My grandfather was a firefighter for the city of Minneapolis so I’ve always had a bit of a soft spot for any movie/tv show that featured these courageous men and women running toward the flames as others were running away. Based on Sean Flynn’s 2013 article in GQ magazine, Only the Brave chronicles the story of the Granite Mountain Hotshots founded in 2008 in Prescott, Arizona. The first half of the movie shows how this scrappy and at times unconventional crew established themselves as a force to be reckoned with. Led by hothead Eric Marsh (Josh Brolin, Inherent Vice, never better) and mentored by town fire chief Duane Steinbrink (Jeff Bridges, Iron Man, who finds time to sing as well!), the merry band of firemen had egos as big as their heart and formed a bond of brotherhood that couldn’t be broken.

Entering into the established crew is Brendan McDonough (Miles Teller, The Spectacular Now) a troubled kid just out of prison trying to get on the straight and narrow now that he has a new daughter to take care of. Struggling to find his place, Marsh takes him under his wing and soon he’s cutting his own path as a valued member of the group. He even makes nice with a former adversary (Taylor Kitcsch, John Carter) and the two men form a bromance that is a cornerstone of the picture.  Another strong bond on display is between Marsh and his equally headstrong wife (Jennifer Connelly, Winter’s Tale, in an award-worthy performance). The married couple bicker and reconcile often throughout the film, both wanting to better themselves but not understanding how to bring their partner along in stride. Brolin and Connelly have some of the year’s best chemistry, accurately portraying a complex relationship with unexpected layers that keep getting peeled away throughout the movie.

Director Joseph Kosinski (Oblivion) and screenwriters Ken Nolan (Transformers: The Last Knight) and Eric Warren Singer (American Hustle) pay great homage to the town and crew that are featured in their picture. As they go from town to town saving homes and landmark trees from wildfires that put them in harm’s way, a camaraderie develops not only between the men onscreen but with the audience watching their adventures. Stock up on your napkins before the movie starts because this one has moments that might make even the hardest tough guy shed a few manly tears.

Movie Review ~ Blade Runner 2049

Blade Runner 2049 Movie Poster

The Facts:

Synopsis: Thirty years after the events of the first film, a new blade runner unearths a long-buried secret that has the potential to plunge what’s left of society into chaos. The discovery leads him on a quest to find a former blade runner who has been missing for 30 years.

Stars: Ryan Gosling, Harrison Ford, Ana de Armas, Sylvia Hoeks, Robin Wright, Mackenzie Davis, Carla Juri, Lennie James, Dave Bautista, Jared Leto

Director: Denis Villeneuve

Rated: R

Running Length: 163 minutes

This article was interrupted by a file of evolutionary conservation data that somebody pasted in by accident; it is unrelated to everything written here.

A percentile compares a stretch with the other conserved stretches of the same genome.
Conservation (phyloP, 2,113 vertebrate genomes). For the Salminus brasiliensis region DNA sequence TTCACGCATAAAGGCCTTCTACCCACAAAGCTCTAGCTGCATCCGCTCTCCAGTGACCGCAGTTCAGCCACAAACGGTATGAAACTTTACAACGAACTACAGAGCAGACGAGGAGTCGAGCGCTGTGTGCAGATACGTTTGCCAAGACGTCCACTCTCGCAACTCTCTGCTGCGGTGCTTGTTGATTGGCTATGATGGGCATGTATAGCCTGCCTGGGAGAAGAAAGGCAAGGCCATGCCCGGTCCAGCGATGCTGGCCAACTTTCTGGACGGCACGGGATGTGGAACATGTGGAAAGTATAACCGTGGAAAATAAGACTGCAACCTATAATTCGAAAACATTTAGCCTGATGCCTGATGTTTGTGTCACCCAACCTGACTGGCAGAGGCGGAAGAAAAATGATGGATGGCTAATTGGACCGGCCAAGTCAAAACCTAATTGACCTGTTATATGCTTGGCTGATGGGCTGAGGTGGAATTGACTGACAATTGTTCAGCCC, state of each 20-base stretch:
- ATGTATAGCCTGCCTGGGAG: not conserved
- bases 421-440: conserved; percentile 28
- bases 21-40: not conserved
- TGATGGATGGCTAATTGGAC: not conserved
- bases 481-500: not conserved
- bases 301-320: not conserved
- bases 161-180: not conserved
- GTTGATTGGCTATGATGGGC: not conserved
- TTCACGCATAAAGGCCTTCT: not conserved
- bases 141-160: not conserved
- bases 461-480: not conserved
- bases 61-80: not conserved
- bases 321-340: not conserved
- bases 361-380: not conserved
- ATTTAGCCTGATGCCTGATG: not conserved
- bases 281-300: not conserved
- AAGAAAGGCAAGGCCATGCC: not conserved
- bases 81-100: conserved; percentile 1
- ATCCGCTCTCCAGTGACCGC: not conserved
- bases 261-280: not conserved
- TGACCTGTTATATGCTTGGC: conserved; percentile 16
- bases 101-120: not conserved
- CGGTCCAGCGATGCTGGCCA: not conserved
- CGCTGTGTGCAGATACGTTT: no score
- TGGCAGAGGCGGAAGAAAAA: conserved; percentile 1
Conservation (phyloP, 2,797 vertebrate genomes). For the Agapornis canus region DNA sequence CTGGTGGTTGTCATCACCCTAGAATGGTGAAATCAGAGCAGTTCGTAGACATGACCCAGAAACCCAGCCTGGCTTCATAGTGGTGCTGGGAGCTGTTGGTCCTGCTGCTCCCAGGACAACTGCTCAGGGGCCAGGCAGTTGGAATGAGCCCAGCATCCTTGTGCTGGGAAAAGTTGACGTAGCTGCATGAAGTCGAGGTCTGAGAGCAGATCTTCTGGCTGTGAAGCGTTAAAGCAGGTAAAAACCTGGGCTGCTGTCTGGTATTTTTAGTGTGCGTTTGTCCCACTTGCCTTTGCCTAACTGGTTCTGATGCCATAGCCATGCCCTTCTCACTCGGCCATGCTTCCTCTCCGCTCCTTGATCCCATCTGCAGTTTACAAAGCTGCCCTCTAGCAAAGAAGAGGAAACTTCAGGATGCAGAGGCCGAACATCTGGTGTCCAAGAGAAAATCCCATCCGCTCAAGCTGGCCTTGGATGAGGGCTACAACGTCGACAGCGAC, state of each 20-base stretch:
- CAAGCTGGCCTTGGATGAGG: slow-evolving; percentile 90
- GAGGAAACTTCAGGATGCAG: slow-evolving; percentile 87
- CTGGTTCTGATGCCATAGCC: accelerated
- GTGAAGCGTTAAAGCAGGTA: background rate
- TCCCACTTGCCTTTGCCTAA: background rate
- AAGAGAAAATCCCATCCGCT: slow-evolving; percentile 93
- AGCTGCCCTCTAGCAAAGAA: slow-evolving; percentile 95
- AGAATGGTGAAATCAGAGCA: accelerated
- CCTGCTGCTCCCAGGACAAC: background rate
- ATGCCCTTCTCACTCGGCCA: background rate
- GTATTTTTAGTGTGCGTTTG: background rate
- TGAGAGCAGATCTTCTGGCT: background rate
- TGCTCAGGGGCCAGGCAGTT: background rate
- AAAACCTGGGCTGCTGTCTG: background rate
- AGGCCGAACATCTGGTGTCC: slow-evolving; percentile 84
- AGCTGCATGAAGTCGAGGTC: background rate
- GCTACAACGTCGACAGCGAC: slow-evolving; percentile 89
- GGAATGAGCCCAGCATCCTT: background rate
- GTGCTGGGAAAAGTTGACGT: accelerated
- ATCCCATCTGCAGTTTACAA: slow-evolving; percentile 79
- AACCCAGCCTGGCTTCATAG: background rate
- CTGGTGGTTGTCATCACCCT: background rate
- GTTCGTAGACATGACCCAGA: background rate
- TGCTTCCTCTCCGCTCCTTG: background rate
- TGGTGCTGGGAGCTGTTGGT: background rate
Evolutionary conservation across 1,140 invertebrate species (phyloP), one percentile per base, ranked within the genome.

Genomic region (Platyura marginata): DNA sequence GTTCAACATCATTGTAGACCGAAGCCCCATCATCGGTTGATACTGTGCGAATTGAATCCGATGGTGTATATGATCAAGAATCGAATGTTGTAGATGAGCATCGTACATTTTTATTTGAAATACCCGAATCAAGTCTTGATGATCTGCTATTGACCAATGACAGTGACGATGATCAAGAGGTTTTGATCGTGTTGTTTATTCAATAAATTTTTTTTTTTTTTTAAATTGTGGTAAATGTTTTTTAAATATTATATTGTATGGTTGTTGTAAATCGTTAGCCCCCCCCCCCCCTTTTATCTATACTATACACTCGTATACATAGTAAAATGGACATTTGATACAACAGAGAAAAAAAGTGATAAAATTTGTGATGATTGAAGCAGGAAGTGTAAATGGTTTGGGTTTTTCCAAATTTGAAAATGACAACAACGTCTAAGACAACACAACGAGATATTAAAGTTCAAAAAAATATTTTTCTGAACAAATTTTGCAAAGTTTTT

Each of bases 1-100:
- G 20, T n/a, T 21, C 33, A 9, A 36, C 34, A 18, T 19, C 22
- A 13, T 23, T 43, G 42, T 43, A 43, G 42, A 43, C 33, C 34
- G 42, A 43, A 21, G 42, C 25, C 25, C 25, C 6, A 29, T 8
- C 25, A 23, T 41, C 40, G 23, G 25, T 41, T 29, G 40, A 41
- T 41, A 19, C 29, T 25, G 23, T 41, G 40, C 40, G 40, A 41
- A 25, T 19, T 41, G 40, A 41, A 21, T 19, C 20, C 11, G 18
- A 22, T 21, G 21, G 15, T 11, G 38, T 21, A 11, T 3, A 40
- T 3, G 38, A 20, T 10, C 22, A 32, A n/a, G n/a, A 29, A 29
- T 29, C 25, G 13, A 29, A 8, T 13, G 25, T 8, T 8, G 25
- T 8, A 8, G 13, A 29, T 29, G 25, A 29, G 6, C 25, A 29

Trailer Review: Here

TMMM Score: (10/10)

Review: Though it’s enmeshed in pop culture now, it’s worth noting that when Blade Runner was originally released in 1982 it wasn’t anywhere near the hit it probably should have been. Way ahead of its time (as most Ridley Scott directed movies were in those days) and arguably overtooled for less than discerning audiences, the movie was a wonder of visuals but lacked a certain depth. Scott would later make some cuts and remove a tiresome voiceover narration from star Harrison Ford (Working Girl) and that started guiding Blade Runner to a new audience while reenergizing its original fan base. Honestly, the movie has had so many different versions released that I have trouble remembering which is which…but the Blade Runner you can view in 2017 is much different (and better) than the one first seen over thirty years ago.

In this age of nostalgic and reworked reboots, when I first heard that Scott was coming back to the Blade Runner universe I was curious to see what the outcome would be. Having already dipped back into his canon with a prequel to Alien (Prometheus and, later, Alien: Covenant) would he be able to find that same new way in without totally destroying the memories of his original creation? Turns out, Scott did the wisest thing possible and stepped out of the director’s chair but kept his producer cap on for oversight. Handing over the reins to red-hot director Denis Villeneuve (Prisoners, Enemy, Arrival) was a stroke of genius because Villeneuve has delivered not only an exceedingly worthy sequel to Blade Runner but one of the most exciting visual spectacles of the year.

At the end of the screening I attended for Blade Runner 2049, we were read a laundry list of items the studio and director would rather we not mention in our review. I’ve no problem keeping those secrets as to go into the film with any hint of spoilers would be doing a disservice to yourself. What I can tell you is that the film picks up 30 years after the events from Blade Runner when the original replicants from the first film have been all but obliterated, replaced with newer models that are programmed to obey at all costs. There are a few early replicants still roaming the overcrowded wasteland cities of the future, though, and a new blade runner (Ryan Gosling, The Big Short) is tasked with rounding them up and retiring them for good.